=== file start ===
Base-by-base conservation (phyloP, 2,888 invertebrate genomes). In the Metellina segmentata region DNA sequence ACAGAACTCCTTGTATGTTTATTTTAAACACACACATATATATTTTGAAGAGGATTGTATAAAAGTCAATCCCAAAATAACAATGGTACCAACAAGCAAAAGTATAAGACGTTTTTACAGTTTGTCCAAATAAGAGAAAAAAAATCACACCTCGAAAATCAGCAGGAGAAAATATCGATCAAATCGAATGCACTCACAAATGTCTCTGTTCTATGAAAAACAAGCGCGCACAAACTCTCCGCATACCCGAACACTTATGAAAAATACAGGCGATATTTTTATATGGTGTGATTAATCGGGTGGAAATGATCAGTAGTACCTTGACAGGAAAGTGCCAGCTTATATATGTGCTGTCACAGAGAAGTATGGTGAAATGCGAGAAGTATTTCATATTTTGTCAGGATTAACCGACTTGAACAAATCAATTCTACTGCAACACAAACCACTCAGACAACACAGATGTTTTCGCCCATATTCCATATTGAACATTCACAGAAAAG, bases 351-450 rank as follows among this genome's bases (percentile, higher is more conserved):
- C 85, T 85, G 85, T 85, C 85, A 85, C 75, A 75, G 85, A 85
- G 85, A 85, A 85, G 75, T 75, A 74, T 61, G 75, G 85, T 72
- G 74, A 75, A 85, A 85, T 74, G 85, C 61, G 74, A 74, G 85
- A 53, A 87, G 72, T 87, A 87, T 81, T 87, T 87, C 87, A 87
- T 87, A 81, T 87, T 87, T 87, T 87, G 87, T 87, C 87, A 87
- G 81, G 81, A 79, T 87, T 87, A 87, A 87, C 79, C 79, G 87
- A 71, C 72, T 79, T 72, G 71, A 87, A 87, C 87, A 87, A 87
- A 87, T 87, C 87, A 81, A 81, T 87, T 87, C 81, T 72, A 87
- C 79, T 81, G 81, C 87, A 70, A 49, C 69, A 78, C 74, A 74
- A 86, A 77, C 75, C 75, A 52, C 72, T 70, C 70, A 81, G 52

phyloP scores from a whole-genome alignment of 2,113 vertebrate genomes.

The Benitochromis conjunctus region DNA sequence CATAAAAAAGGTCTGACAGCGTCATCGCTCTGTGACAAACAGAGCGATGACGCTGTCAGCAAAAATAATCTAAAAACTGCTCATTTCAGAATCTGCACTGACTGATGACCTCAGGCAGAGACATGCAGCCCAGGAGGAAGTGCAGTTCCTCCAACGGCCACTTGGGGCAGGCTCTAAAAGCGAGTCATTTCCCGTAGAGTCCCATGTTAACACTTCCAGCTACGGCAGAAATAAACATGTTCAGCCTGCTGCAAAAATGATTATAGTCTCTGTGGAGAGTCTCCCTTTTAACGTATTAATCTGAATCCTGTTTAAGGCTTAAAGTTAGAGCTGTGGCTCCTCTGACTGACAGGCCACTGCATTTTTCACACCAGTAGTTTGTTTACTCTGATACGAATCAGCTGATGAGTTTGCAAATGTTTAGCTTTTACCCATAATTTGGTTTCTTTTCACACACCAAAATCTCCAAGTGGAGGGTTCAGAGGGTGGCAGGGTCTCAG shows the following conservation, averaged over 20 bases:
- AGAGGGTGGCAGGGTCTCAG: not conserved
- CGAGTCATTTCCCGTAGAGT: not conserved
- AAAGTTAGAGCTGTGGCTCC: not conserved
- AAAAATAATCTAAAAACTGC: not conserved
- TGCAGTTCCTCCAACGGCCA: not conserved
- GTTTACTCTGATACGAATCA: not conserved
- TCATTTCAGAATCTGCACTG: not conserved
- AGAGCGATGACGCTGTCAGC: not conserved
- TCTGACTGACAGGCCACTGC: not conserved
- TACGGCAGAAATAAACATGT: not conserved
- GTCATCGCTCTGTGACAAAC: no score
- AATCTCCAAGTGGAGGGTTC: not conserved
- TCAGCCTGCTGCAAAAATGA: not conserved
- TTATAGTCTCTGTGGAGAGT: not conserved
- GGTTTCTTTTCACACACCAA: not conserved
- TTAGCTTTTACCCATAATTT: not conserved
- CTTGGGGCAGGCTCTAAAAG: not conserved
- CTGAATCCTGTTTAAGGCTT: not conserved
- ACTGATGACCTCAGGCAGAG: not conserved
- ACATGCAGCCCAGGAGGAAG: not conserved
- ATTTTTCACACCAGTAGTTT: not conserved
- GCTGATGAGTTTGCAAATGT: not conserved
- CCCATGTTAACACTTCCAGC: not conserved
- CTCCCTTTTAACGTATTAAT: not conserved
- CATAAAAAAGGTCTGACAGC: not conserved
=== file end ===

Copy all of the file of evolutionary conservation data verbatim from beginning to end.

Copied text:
Base-by-base conservation (phyloP, 2,888 invertebrate genomes). In the Metellina segmentata region DNA sequence ACAGAACTCCTTGTATGTTTATTTTAAACACACACATATATATTTTGAAGAGGATTGTATAAAAGTCAATCCCAAAATAACAATGGTACCAACAAGCAAAAGTATAAGACGTTTTTACAGTTTGTCCAAATAAGAGAAAAAAAATCACACCTCGAAAATCAGCAGGAGAAAATATCGATCAAATCGAATGCACTCACAAATGTCTCTGTTCTATGAAAAACAAGCGCGCACAAACTCTCCGCATACCCGAACACTTATGAAAAATACAGGCGATATTTTTATATGGTGTGATTAATCGGGTGGAAATGATCAGTAGTACCTTGACAGGAAAGTGCCAGCTTATATATGTGCTGTCACAGAGAAGTATGGTGAAATGCGAGAAGTATTTCATATTTTGTCAGGATTAACCGACTTGAACAAATCAATTCTACTGCAACACAAACCACTCAGACAACACAGATGTTTTCGCCCATATTCCATATTGAACATTCACAGAAAAG, bases 351-450 rank as follows among this genome's bases (percentile, higher is more conserved):
- C 85, T 85, G 85, T 85, C 85, A 85, C 75, A 75, G 85, A 85
- G 85, A 85, A 85, G 75, T 75, A 74, T 61, G 75, G 85, T 72
- G 74, A 75, A 85, A 85, T 74, G 85, C 61, G 74, A 74, G 85
- A 53, A 87, G 72, T 87, A 87, T 81, T 87, T 87, C 87, A 87
- T 87, A 81, T 87, T 87, T 87, T 87, G 87, T 87, C 87, A 87
- G 81, G 81, A 79, T 87, T 87, A 87, A 87, C 79, C 79, G 87
- A 71, C 72, T 79, T 72, G 71, A 87, A 87, C 87, A 87, A 87
- A 87, T 87, C 87, A 81, A 81, T 87, T 87, C 81, T 72, A 87
- C 79, T 81, G 81, C 87, A 70, A 49, C 69, A 78, C 74, A 74
- A 86, A 77, C 75, C 75, A 52, C 72, T 70, C 70, A 81, G 52

phyloP scores from a whole-genome alignment of 2,113 vertebrate genomes.

The Benitochromis conjunctus region DNA sequence CATAAAAAAGGTCTGACAGCGTCATCGCTCTGTGACAAACAGAGCGATGACGCTGTCAGCAAAAATAATCTAAAAACTGCTCATTTCAGAATCTGCACTGACTGATGACCTCAGGCAGAGACATGCAGCCCAGGAGGAAGTGCAGTTCCTCCAACGGCCACTTGGGGCAGGCTCTAAAAGCGAGTCATTTCCCGTAGAGTCCCATGTTAACACTTCCAGCTACGGCAGAAATAAACATGTTCAGCCTGCTGCAAAAATGATTATAGTCTCTGTGGAGAGTCTCCCTTTTAACGTATTAATCTGAATCCTGTTTAAGGCTTAAAGTTAGAGCTGTGGCTCCTCTGACTGACAGGCCACTGCATTTTTCACACCAGTAGTTTGTTTACTCTGATACGAATCAGCTGATGAGTTTGCAAATGTTTAGCTTTTACCCATAATTTGGTTTCTTTTCACACACCAAAATCTCCAAGTGGAGGGTTCAGAGGGTGGCAGGGTCTCAG shows the following conservation, averaged over 20 bases:
- AGAGGGTGGCAGGGTCTCAG: not conserved
- CGAGTCATTTCCCGTAGAGT: not conserved
- AAAGTTAGAGCTGTGGCTCC: not conserved
- AAAAATAATCTAAAAACTGC: not conserved
- TGCAGTTCCTCCAACGGCCA: not conserved
- GTTTACTCTGATACGAATCA: not conserved
- TCATTTCAGAATCTGCACTG: not conserved
- AGAGCGATGACGCTGTCAGC: not conserved
- TCTGACTGACAGGCCACTGC: not conserved
- TACGGCAGAAATAAACATGT: not conserved
- GTCATCGCTCTGTGACAAAC: no score
- AATCTCCAAGTGGAGGGTTC: not conserved
- TCAGCCTGCTGCAAAAATGA: not conserved
- TTATAGTCTCTGTGGAGAGT: not conserved
- GGTTTCTTTTCACACACCAA: not conserved
- TTAGCTTTTACCCATAATTT: not conserved
- CTTGGGGCAGGCTCTAAAAG: not conserved
- CTGAATCCTGTTTAAGGCTT: not conserved
- ACTGATGACCTCAGGCAGAG: not conserved
- ACATGCAGCCCAGGAGGAAG: not conserved
- ATTTTTCACACCAGTAGTTT: not conserved
- GCTGATGAGTTTGCAAATGT: not conserved
- CCCATGTTAACACTTCCAGC: not conserved
- CTCCCTTTTAACGTATTAAT: not conserved
- CATAAAAAAGGTCTGACAGC: not conserved